some entertainment features to the
day's events. The post commander
will name a committee at once to
look after this matter.
It was also voted to purchase 100
auto name plates bearing the name
of Plattsmouth. which will be fur
nished to car owners of the commun
ity at a nominal cost, the profit on
such sales to be added to the post-
club homo fund.
It was voted to send John Palacelc.
who will be offcer in charge of the
Kdward Ripple funeral in the nenr
future to Glidden. Iowa. Sunday, to
attend the funeral of Merle Hay. one
of the first three men killed in ac
tion, and which will be conducted
by a number of northern Iowa posts
and attended by some of the nation's
notable military men. It js possible
a haldozen other members of the
local post will also motor to Glidden
to attend this funeral.
The matter of securing a steel flag
oole for the memorial plat in the
local cemetery was left
of the post commander
ruents looking toward
tion of a shower bath
rooms were also made
in the hands
and arrange
the installa
in the dub
prior to ad-
journment just thirty
the time of opening.
minutes from
George Washington Ingwerson. of
near Nehawka. who died last Friday.
July 15th. was born July 12. 1SG.".
thus being 50 years and T. days old
at his. death.
Deceased was united in marriage
to Miss Anna Stoll October 31, 1S94.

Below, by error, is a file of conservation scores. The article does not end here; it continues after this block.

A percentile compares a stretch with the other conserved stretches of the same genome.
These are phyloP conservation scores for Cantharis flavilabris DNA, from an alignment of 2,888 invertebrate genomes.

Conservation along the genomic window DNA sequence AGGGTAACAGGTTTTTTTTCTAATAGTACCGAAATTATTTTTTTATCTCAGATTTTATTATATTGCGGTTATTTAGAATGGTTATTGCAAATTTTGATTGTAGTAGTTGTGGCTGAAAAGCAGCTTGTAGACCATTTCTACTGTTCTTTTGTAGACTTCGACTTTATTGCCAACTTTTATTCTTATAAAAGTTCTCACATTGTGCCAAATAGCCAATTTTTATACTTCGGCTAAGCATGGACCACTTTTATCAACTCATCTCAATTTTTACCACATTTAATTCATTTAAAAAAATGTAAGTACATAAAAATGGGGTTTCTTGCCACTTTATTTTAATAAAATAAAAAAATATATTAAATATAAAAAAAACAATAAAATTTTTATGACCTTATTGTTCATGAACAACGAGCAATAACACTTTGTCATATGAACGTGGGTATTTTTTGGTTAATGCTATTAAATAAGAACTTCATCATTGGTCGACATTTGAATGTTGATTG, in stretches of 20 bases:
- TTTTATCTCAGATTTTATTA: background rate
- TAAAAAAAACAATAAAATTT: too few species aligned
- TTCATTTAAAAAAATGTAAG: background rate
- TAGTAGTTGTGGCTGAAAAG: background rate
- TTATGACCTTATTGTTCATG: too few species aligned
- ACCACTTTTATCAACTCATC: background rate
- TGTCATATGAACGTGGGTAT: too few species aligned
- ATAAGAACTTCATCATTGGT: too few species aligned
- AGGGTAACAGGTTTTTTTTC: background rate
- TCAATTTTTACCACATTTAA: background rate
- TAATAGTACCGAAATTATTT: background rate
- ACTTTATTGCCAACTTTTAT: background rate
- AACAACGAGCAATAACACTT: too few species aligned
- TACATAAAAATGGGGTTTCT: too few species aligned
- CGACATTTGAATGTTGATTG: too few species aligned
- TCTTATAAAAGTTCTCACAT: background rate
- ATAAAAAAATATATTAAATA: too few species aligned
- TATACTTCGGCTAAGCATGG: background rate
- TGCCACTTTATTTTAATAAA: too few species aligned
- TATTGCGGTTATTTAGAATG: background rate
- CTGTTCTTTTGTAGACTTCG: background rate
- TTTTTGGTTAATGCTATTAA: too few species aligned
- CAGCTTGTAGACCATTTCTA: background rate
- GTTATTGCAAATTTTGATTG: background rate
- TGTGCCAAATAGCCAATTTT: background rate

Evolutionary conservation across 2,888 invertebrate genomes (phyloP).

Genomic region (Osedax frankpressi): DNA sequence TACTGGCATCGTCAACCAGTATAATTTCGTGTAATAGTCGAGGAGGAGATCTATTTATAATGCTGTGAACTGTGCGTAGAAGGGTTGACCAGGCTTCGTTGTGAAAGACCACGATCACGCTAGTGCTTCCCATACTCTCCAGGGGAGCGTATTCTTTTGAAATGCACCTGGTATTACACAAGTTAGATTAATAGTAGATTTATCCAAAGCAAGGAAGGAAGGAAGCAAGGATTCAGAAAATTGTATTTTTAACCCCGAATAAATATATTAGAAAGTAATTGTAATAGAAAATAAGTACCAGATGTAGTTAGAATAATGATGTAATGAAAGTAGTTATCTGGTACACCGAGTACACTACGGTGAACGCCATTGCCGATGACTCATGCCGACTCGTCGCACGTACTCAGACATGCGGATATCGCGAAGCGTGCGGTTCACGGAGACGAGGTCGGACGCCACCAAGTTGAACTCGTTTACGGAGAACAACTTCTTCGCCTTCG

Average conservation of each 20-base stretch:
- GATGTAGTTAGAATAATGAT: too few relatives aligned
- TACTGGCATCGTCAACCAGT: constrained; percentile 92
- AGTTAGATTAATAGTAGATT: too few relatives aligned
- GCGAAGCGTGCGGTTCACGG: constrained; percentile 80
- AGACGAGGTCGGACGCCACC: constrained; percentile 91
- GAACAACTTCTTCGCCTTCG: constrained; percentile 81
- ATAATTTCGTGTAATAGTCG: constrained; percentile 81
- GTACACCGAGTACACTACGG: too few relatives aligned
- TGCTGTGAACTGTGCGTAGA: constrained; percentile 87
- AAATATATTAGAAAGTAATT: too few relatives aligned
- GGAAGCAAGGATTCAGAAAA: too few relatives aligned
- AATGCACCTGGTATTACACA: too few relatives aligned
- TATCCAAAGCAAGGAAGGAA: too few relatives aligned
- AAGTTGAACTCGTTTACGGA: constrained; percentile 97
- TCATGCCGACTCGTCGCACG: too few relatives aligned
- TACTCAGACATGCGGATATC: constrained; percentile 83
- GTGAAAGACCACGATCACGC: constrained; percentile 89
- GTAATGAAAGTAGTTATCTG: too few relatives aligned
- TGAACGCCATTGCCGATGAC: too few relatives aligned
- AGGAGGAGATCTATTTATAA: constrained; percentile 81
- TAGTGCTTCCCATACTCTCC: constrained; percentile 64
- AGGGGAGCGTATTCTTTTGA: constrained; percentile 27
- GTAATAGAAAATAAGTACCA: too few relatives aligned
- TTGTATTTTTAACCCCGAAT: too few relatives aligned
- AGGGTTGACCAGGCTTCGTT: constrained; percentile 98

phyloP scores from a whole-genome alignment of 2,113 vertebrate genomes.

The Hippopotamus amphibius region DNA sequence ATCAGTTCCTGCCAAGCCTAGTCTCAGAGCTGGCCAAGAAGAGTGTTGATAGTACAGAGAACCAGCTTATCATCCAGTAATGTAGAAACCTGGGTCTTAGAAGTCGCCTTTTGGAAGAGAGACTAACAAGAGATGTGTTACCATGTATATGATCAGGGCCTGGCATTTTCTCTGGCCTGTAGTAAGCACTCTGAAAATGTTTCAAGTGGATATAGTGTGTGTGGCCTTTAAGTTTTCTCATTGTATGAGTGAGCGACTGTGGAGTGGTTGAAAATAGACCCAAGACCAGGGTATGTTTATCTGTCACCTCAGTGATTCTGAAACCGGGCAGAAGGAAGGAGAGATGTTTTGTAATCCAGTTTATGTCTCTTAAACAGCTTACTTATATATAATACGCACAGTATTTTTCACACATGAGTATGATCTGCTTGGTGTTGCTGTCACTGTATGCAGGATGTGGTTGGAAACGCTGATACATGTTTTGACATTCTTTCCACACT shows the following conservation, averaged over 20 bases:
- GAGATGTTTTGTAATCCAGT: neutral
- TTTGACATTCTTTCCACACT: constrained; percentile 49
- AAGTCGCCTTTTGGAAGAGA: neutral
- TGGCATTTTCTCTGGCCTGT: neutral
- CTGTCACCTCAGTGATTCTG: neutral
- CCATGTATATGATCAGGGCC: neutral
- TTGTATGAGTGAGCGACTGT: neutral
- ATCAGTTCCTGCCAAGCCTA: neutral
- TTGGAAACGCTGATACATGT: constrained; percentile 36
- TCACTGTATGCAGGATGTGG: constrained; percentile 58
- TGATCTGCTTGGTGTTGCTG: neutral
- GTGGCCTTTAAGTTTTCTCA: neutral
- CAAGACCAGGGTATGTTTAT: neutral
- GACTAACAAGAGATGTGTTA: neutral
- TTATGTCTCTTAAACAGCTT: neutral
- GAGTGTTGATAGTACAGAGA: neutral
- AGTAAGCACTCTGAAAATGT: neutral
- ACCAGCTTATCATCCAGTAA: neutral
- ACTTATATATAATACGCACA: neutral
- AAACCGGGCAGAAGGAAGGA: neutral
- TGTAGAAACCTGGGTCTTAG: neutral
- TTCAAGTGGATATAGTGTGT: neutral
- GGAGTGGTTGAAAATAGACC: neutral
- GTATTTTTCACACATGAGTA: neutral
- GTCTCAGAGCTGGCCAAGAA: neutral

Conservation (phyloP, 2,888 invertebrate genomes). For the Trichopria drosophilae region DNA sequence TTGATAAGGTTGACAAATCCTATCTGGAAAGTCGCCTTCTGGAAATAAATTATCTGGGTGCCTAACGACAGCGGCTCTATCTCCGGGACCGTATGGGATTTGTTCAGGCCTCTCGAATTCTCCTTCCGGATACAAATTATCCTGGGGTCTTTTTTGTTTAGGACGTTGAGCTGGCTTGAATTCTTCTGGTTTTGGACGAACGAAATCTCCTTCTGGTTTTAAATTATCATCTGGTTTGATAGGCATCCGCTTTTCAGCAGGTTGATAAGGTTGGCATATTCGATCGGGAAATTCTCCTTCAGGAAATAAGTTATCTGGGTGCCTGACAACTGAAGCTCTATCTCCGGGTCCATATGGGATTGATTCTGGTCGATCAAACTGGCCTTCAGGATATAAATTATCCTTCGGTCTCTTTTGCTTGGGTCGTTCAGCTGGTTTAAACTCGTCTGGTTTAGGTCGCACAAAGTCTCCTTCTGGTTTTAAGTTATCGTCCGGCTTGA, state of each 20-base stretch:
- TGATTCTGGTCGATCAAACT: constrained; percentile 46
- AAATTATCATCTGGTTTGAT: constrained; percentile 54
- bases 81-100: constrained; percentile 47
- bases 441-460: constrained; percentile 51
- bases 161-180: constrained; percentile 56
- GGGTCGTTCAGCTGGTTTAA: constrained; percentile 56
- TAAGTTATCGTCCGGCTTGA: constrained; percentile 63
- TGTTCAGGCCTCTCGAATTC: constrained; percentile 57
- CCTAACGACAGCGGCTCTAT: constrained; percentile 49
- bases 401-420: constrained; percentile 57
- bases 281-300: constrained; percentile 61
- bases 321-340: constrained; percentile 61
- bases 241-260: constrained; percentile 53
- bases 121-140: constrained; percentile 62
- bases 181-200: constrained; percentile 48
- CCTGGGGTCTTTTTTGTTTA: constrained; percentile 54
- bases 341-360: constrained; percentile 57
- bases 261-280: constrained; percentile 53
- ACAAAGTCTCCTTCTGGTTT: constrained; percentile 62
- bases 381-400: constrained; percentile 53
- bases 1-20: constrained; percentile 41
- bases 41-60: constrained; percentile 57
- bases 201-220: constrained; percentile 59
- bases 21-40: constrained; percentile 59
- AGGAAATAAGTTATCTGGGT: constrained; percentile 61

To this union one son was born. The
wife departed this life six years ago
and now with the death of the
father, the son, Elva. is left alone.
Mr. Ingwerson was one of a large
family, consisting of seven brothers
and two sisters. They are William
R.. Henry A.. Edwin. Louis W.. Ray
mond F. and Otto J.. brothers and
Lottie M. Dodson and Annie E. Fleni
ming. (now deceased) sisters.
A follower of the Master, the
funeral of this good man was held
Rev. W
. A.
2 o'clock from the Ne
B. church, conducted by
Taylor, of Union. Inter-
ment was
in St. John's cemetery.
Mr. and Mrs. L. F. Pickett enter
tained a number of friends over Sun
day at their home in this city. Mr.
and Mrs. Elva Barker of Omaha. Miss
Winnie Pickett of Auburn. Mr. and
Mrs. Roy Finnigan of Hamburg, la.,
comprising the guests. Mr. and Mrs.
Finnigan were accompanied by Miss
Ruth Pickett who has been spending
the summer at Hamburg.
London. July 18. King George
did not intervene in negotiations
with the United Stats regarding
questions arising in the Pacific, Ll
oyd George told the house of com
mons today.
Replying to questions the premier
declared the report was without
V.'e do all kinas or jon printing
From Ti.esrtnj'a l'3i;y.
Yesterday a petition was filed in
the office of Clerk of the llisirict
Court James M. Robertson by Mrs.
Grace McCardie. in which she asks
that the law dissolve the. mat rinmii
ial bonds between herself and Kay